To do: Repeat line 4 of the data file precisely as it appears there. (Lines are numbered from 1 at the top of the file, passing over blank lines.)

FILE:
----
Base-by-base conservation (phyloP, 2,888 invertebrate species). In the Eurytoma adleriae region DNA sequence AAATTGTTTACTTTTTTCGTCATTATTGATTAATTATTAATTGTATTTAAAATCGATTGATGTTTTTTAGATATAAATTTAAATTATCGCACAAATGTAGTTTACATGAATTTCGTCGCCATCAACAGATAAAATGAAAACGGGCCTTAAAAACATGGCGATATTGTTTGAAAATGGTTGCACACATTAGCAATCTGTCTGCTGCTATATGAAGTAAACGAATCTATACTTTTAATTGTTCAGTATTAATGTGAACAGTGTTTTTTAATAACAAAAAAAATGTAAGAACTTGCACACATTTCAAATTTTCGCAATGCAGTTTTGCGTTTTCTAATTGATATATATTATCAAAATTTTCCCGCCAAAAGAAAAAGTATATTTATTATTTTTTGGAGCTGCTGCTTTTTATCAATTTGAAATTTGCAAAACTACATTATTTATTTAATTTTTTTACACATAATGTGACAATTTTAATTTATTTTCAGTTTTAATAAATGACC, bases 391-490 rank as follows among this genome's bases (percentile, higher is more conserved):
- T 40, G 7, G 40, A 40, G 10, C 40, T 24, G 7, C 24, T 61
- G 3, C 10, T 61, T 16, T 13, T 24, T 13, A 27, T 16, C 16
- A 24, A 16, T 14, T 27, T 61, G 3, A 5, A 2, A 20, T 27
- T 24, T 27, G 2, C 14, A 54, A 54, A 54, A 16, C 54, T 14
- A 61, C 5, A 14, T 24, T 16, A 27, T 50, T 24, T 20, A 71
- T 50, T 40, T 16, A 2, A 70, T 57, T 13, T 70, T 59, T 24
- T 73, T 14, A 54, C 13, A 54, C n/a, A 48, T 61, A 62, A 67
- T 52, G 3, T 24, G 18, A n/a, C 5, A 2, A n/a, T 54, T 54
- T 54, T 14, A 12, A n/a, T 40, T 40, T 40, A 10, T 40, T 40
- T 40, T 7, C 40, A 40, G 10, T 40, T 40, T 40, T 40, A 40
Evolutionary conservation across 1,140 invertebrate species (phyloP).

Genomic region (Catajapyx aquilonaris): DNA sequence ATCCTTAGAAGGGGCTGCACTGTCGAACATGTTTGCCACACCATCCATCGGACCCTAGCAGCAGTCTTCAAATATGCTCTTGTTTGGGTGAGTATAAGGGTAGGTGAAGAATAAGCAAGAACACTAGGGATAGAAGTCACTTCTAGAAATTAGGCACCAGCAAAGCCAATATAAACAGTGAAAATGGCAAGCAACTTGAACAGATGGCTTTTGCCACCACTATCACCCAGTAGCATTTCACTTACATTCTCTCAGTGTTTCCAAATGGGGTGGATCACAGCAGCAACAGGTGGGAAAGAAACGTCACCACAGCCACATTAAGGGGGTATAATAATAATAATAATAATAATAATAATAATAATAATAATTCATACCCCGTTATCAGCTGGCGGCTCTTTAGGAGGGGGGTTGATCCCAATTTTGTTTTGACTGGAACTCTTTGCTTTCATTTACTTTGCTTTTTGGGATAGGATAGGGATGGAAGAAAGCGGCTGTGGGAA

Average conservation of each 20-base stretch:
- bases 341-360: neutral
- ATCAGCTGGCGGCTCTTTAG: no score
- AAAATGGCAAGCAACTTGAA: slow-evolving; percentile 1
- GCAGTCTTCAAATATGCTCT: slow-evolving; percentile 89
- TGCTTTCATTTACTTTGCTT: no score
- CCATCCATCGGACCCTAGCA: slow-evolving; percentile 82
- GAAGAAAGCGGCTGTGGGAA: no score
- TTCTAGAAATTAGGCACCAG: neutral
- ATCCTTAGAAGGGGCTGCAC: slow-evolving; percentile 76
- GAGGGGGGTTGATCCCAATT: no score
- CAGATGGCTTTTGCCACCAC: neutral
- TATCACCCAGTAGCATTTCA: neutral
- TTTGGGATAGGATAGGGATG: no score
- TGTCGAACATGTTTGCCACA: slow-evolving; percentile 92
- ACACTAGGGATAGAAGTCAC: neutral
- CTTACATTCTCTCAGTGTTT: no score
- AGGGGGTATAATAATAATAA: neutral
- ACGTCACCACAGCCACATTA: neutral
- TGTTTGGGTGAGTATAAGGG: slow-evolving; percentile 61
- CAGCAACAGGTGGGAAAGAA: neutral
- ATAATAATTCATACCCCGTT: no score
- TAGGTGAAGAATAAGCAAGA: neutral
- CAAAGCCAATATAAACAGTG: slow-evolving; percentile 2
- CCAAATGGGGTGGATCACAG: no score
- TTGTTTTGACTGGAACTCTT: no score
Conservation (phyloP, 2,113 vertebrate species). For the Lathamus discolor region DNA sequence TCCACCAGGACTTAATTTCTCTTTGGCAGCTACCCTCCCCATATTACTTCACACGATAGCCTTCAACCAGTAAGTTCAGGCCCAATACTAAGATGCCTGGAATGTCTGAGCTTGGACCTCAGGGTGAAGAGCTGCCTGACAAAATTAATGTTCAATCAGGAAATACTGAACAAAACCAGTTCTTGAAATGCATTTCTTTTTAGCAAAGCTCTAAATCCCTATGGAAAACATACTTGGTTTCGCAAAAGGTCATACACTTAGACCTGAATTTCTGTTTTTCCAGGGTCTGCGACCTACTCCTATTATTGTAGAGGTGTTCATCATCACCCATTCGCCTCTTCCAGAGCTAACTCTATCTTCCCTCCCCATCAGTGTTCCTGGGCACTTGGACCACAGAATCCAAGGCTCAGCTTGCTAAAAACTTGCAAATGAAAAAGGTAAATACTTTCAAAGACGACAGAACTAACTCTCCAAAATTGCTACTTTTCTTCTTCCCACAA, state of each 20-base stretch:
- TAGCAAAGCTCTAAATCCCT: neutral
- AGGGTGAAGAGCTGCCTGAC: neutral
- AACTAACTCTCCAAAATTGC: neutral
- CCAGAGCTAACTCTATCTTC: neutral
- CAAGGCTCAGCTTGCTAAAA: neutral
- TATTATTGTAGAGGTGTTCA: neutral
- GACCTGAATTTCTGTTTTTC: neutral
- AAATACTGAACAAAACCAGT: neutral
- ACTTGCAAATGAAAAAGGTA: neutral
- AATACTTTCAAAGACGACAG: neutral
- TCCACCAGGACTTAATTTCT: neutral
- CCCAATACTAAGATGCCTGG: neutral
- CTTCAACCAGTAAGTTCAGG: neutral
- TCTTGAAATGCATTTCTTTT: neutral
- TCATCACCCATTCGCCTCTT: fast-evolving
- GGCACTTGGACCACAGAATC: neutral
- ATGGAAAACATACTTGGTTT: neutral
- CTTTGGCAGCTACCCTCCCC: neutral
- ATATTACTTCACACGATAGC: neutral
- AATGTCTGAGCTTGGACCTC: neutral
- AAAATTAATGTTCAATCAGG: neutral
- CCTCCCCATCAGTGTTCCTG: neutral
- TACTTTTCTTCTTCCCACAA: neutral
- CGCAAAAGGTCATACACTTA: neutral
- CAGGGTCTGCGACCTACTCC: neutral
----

- A 24, A 16, T 14, T 27, T 61, G 3, A 5, A 2, A 20, T 27